Historically, Australia’s colonial states in the 19th century were individually preoccupied with security before the act of federation shifted elements of responsibility to the Commonwealth government. For example, after early Australian pressure for Britain to colonise the island of New Guinea, the Queensland colonial government revived the issue of annexing East New Guinea in 1883. The motivation was fear of German control as well as a desire to recruit labourers from New Guinea to work on Queensland’s sugar plantations. Queensland’s push for the annexation of New Guinea is part of a long history of the state’s complex relationship with the Pacific.
But even after Australia cemented its collective sovereignty in 1901, the division of power under a federal system still left tensions related to national security and international relations. This was illustrated by the so-called “Brisbane line” , a supposed plan to abandon northern Australia in the event of an invasion by Japan during the Second World War. The allegation generated significant controversy and was the subject of a Royal Commission of Inquiry in June 1943.
While the Royal Commission found that no such plan had been official policy under the Menzies government, the then War Cabinet had put in place strategies prioritising defence for vital industrial areas in time of war. Notably, the first contingent of US forces to arrive in Australia arrived at Hamilton Wharf in Brisbane on 22 December 1941. The first US camp (Camp Ascot) was established at Brisbane’s Eagle Farm racecourse.
In short, this underscored the geostrategic significance of Brisbane to regional warfare.
Fast forward to modern times and more “traditional” security threats often lean heavily on state policing. Non-traditional or emerging threats to national security, such as climate change and pandemics, expose both fault lines and strengths in cooperative federalism and the divisions of power and responsibility.
A 2021-22 report, for example, suggests Queenslanders contribute more than 27% of Australian Defence Force recruits, yet comprise about 20% of the overall national population. On food security, Queensland is a major agricultural producer for Australia, contributing more than 24% of Australia’s production annually. Queensland also accounts for a significant proportion of base metal production in Australia, which means the state’s response to transition to climate-safer jobs and industries is crucial in the challenges posed by the climate emergency.
Demographically, the Australian Bureau of Statistics revealed Queensland had the largest positive population change of any Australian state or territory for 2021, with a 1.4% population increase. Of course, this was in the context of Queensland having fewer internal lockdowns during the Covid pandemic compared with states such as Victoria and New South Wales. Nonetheless, Queensland demographics have changed, showing just how vital the state has become.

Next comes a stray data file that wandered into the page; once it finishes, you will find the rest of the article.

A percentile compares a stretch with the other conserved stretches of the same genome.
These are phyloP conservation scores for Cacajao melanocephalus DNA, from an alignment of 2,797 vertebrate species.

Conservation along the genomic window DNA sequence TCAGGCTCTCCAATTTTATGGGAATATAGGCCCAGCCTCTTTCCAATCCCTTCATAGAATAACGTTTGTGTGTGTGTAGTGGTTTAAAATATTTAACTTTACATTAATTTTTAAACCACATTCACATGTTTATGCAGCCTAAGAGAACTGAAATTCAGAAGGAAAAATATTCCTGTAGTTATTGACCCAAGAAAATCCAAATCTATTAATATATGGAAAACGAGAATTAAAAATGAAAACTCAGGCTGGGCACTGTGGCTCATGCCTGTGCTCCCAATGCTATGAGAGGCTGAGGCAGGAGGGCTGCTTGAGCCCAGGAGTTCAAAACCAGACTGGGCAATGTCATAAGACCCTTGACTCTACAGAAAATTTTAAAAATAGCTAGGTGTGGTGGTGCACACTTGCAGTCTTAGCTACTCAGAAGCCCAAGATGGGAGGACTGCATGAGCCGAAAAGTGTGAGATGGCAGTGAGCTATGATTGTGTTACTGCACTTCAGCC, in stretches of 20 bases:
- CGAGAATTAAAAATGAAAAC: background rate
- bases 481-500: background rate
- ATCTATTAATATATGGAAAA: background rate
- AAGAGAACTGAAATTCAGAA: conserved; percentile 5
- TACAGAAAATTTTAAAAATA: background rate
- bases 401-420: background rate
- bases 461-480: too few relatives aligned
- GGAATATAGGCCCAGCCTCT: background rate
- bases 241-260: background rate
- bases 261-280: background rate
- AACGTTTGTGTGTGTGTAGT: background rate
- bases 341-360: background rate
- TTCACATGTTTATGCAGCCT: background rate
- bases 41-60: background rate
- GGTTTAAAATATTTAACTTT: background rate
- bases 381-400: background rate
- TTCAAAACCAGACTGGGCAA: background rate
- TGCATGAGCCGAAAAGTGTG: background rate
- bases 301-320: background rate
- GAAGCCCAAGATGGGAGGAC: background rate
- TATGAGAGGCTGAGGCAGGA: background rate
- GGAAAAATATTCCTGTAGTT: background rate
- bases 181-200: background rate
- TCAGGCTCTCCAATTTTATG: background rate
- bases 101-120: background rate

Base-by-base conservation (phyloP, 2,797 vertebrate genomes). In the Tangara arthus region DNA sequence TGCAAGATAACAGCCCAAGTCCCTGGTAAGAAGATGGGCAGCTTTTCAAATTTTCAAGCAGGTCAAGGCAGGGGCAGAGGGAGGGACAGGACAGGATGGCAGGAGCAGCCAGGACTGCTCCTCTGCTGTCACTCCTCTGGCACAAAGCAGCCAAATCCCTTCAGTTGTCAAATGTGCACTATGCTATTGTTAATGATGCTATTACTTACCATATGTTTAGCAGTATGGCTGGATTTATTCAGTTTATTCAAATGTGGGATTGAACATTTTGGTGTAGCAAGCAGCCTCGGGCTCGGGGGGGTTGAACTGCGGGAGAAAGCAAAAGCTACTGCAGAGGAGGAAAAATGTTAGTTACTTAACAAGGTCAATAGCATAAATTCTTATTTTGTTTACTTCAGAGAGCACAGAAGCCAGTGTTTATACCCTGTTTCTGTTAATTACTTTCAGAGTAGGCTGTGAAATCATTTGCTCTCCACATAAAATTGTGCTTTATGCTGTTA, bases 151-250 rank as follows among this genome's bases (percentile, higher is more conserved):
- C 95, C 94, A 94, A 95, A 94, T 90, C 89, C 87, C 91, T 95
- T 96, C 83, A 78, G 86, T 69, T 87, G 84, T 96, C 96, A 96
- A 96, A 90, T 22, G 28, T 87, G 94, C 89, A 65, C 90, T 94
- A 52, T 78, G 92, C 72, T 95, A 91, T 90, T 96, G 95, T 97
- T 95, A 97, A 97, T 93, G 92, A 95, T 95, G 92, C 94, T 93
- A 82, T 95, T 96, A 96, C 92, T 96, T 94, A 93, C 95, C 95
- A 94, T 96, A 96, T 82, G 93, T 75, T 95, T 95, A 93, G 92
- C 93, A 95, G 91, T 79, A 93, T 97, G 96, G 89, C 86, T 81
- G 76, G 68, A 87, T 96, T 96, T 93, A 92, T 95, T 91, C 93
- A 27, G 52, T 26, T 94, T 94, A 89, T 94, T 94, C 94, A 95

In terms of Queensland’s engagement with Pacific nations, the 51 Far North Queensland Regiment, an Indigenous army unit based in Queensland, has engaged in training Vanuatu units. Likewise, the role of the Torres Strait Light Infantry Battalion in New Guinea is an important part of Australia’s shared history with Papua New Guinea. Brisbane hosts direct flights to Fiji, Indonesia, Nauru, New Caledonia, PNG, Samoa, Solomon Islands, and Vanuatu, where most other cities only offer two-part flights. Queensland is also home to Australia’s second-largest population of people claiming Pacific ancestry, just marginally behind New South Wales. If there is a link between settler communities in Australia and Australia’s soft power in the Pacific, this matters. Opportunities for sports diplomacy are significant, not least, for example, due to the quasi-religious status of Rugby League and the State of Origin series in Papua New Guinea.
All this should emphasise that states have consequences for national security. A number of state governments have ministers with portfolios that include matters related to the defence industry, as well as traditional responsibility for police, corrective services, fire and emergency. Areas such as resources, environment, housing, and rural communities can all have a national security dimension. But states generally don’t have an overarching national security portfolio.
For Queensland, a reorientation is needed – as well as a broader shift in national thinking. Federal national security bodies, including in operational, policy and educative agencies, should consider a greater presence in Queensland. Cooperative planning, including for potential civil mobilisation, will be essential in response to floods and fires expected to increase in intensity because of climate change, let alone for the prospect of an armed conflict as geostrategic tensions grow. More permanent structures are needed than the ad hoc or reactive processes of the present. This is consistent with broad observations made in the 2023 Defence Strategic Review.
Canberra serves its purpose well, but moves towards decentralisation of the public service are being considered and recognised as important. While the Australian Constitution does formally divide powers between states and the Commonwealth (and many are concurrent), there is still scope for a more cooperative version of federalism in matters of national security, including potentially through reliance on the implied nationhood power, for example. States, including Queensland, are central to national security risk management: outward in, rather than always inward out, may be the best hope to securing Australia’s future.